Over the weekend, news broke out about the coronavirus taking a larger hold outside China, as new cases were confirmed in Italy, South Korea, and Iran.
Companies worldwide are trying to predict the impact this virus will have on sales and their bottom lines. This uncertainty has led to the stock market to fall with the S&P 500 index down about 3% today.
Despite the media hype, the markets’ reaction to previous epidemics has been short-lived. In January 2016, the Zika virus had a brief impact on stocks, but within six months, the S&P500 was up 12.03%, and in twelve months, it was up 17.45%. There are more examples in the history books, and they all show that while stocks may see a negative impact in the short term, in the long run, these events register as a blip.
If you are a fan of Warren Buffet, like we are, you may have found it heartening to hear him say on CNBC today, “The real question is: ‘Has the 10-year or 20-year outlook for American businesses changed in the last 24 or 48 hours?’”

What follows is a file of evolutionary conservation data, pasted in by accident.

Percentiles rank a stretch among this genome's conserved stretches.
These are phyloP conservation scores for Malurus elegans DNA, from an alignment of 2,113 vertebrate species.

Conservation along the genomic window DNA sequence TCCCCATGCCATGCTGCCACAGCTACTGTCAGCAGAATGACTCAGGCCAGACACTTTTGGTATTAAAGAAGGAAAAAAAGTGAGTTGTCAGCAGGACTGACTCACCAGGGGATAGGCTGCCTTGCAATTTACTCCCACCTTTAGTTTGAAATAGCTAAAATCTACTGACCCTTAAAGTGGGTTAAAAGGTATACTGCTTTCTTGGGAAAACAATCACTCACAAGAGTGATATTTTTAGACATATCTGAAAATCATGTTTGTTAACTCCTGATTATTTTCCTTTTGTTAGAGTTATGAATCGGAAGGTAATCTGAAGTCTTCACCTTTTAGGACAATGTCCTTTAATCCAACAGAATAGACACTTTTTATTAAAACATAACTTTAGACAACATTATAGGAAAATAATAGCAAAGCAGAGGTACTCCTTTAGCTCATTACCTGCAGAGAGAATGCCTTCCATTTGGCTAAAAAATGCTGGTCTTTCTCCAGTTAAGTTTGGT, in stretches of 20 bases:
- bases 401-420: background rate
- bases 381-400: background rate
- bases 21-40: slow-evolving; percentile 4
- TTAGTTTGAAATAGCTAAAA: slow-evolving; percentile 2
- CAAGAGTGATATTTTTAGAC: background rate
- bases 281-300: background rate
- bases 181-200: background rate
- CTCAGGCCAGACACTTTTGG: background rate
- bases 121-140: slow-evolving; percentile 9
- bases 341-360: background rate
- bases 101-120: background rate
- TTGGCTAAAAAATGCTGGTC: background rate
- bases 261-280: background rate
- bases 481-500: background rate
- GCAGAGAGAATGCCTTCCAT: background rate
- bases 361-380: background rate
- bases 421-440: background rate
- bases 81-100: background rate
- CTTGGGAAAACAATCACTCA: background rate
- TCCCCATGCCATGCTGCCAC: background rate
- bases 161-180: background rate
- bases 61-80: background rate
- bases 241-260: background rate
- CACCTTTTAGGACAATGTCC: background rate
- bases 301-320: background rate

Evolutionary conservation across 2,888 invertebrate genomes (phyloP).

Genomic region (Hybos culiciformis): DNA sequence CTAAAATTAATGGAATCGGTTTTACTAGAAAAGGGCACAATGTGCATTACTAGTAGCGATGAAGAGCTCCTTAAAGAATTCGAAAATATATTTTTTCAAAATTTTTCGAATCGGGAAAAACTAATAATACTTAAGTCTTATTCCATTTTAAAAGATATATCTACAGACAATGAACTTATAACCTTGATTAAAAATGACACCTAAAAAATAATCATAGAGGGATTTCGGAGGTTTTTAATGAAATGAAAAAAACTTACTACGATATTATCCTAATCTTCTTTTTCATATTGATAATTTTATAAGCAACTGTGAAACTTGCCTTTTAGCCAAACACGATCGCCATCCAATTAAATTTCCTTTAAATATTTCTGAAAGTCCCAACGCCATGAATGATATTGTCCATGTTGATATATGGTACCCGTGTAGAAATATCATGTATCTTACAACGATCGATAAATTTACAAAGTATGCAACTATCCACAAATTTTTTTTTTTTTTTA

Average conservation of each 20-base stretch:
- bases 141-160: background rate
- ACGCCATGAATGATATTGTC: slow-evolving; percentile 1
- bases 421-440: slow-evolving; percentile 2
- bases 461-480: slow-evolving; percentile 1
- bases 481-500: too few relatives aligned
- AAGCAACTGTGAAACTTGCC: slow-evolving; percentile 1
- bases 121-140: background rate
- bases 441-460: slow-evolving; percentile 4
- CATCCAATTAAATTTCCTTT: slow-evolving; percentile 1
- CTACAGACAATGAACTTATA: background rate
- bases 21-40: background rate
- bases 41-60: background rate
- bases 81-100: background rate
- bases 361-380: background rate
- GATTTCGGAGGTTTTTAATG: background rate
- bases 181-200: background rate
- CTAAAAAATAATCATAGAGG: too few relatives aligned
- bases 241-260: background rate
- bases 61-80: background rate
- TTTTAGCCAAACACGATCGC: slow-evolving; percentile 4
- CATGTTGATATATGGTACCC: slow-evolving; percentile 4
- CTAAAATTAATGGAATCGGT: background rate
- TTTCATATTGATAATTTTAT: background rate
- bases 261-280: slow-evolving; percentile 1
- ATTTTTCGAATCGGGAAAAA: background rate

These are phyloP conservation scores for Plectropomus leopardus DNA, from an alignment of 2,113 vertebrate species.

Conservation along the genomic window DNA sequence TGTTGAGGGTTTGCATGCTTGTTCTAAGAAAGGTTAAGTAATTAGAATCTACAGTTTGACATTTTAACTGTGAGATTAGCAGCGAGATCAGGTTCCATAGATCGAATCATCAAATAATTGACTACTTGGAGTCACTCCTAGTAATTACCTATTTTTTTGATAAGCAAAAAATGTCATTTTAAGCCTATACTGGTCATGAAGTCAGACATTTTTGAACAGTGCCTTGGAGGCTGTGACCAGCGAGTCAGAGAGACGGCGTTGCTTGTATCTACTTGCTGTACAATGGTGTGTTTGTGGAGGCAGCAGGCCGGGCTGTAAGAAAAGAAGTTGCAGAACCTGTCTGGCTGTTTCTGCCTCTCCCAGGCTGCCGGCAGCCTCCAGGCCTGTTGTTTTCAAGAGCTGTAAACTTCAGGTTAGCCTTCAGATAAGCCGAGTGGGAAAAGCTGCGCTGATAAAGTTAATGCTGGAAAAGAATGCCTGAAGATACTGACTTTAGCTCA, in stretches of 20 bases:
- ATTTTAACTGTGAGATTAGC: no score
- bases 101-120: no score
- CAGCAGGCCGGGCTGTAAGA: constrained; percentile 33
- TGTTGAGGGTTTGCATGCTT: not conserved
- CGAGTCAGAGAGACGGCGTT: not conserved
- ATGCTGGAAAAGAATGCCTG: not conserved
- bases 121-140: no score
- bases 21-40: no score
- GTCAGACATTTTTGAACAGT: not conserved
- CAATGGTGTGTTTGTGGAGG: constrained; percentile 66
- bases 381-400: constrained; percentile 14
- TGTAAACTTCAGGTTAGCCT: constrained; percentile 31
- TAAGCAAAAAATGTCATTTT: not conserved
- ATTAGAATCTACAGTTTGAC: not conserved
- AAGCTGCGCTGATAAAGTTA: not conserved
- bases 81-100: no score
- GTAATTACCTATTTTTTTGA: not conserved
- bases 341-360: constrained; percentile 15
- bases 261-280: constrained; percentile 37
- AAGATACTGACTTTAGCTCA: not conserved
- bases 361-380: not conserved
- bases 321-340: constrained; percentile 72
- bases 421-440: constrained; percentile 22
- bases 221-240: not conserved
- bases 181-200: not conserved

“You’ll notice many of the businesses we partially own, American Express, Coca-Cola — those are businesses, and you don’t buy or sell your business based on today’s headlines. If it [the downturn] gives you a chance to buy something you like, and you can buy it even cheaper, then it’s your good luck,” he added.
Our message to our wealth management clients and friends is similar to Warren Buffet’s: while the news headlines might stir up emotions, don’t let that guide your long-term investment decisions. Long-term investors have nothing to fear, as the market will eventually rebound, as it always has.
If you are planning to imminently liquidate your portfolio for a large expense such as a renovation, home purchase, or another significant outlay, you should speak to a financial professional. It’s important to properly plan for this type of distribution while shielding you from market swings.
If you’d like more information, here is an article about the impact of coronavirus on the market from an economist that we highly respect.
If you’re interested in learning more about the services offered by Francis Financial, contact us for a free consultation by calling 212-374-9008 or emailing firstname.lastname@example.org.